Investments in a brand can be justified relatively easier by achieving short term sales target. And this is a pitfall brands and its custodians must be aware of. The XYZ brand and its internal organizational decision making is decentralized and they are focused upon individual product categories instead of marketing the categories with a unified advertising tone to lend a distinctive overall recall to their brand. For instance, their recent marketing campaign for refrigerators projects the brand in a tone different to what their Air conditioners or other products are advertised as. Now you may ask - why is that wrong? The answer lies with consumers themselves. The sheer lack of awareness about the brand itself. Even though a sizeable population of the country recognizes the brand logo or its primary colours, the rest don’t affiliate with the brand at a personalized or emotional level. The brand does not have a distinguishing essence or clear brand intent for the Indian market and it is largely bought by people who do not know much about the brand’s whereabouts.
Hence the situation boils down to couple of indicators - 1. The XYZ brand lacks sharing of unified values or brand vision internally, and 2. The lack of brand recall or diminishing brand relevance due to disconcerted projection of the brand.
NOW, THE ORANGE STORY.
And that’s where it all started. It was couple of months ago while returning from the XYZ office, a concept started taking shape in my head. All my understanding of the XYZ brand and the supportive brand theories related to their case inspired a simple brand engagement strategy framework or an analogy perhaps - The Orange.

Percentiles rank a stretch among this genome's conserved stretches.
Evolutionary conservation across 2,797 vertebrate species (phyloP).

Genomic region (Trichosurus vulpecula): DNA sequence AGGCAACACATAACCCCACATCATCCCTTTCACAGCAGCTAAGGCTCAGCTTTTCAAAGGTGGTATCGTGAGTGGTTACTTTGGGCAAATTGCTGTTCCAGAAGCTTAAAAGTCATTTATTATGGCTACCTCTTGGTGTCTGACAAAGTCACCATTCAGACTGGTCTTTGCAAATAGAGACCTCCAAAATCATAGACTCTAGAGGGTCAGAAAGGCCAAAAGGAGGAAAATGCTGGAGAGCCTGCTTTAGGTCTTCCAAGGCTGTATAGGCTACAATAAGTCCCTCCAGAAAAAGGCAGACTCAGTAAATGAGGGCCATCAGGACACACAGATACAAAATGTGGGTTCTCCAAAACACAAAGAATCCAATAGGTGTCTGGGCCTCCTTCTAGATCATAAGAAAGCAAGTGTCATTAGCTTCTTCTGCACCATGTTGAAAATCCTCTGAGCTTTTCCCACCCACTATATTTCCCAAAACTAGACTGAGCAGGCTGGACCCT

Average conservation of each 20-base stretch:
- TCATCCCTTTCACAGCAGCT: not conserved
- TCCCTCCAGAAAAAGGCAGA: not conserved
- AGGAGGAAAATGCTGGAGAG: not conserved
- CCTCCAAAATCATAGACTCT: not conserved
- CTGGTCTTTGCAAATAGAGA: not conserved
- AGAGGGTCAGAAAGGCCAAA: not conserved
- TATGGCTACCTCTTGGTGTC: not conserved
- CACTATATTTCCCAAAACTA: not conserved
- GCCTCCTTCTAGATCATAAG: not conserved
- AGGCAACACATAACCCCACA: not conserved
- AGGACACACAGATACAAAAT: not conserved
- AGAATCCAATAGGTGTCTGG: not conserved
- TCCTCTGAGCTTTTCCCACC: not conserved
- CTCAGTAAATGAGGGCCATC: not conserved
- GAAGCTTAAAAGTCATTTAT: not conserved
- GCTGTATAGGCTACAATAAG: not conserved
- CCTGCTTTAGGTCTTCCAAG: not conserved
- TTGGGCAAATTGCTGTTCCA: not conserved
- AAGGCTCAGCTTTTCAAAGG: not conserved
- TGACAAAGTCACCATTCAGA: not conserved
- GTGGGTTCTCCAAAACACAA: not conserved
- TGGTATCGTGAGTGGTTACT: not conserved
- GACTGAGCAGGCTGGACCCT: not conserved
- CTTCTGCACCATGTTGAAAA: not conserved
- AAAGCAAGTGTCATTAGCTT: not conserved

When we discuss effective brand engagement frameworks, there are few brands who join the dots in our heads. Coca-Cola, Gillette, Mondelez International, Budweiser, Starbucks, Accenture, PayTM, and Amul India are some of the brands who have ensured that their brand tone/voice is consistent with their target audience. Not only that, some of their brand messages were uniform across all advertising platforms, for over 3 decades.
‘The Open Happiness’ campaign by Coca-Cola or the ‘The Happiness Machine’ for that matter stressed on engaging the youth with the brand. Which they have been doing ever so successfully for close to half a century now.
The values of the brand must be sown in its product positioning, later reflecting in its brand engagement strategies. The recently concluded Cannes Lions’17 had a speaker talking about emotions driving long term profits. The rational messaging shows a relatively much slower growth rate than emotional messaging in the longer run. The reason being, people are easy receptors to emotions in any form. It then becomes ever so important to carve out an emotional niche for your brand. Keeping in mind, it should be aligned with your brand values at all times.
All of that we discussed contributes toward building the overall brand essence. You see, an orange reminds you of its essence and that is what makes it timeless. Its values are consistent regardless of the place you buy it or the time you eat it. All of its attributes are emotional connectors for each one of us. You may like it or you may not, but you can’t ignore it.
An apt positioning of a brand or re-positioning exercise must start with identifying those ‘values’ internally and mapping them with the psychographic findings of the target demography. In the process, we will define brand relevance and identify effective carriers for key brand attributes.
This is the story of many established brands operating in India. The forever risk averse attitude, sleeping on family legacy and negligence towards improving business processes proves costly in the longer run. A deeper introspection of values is required to keep your brand afloat amid turbulences in the market.
Perhaps, it is not just about putting the right foot forward anymore, but instead it depends upon when, why and how hard are we stepping in.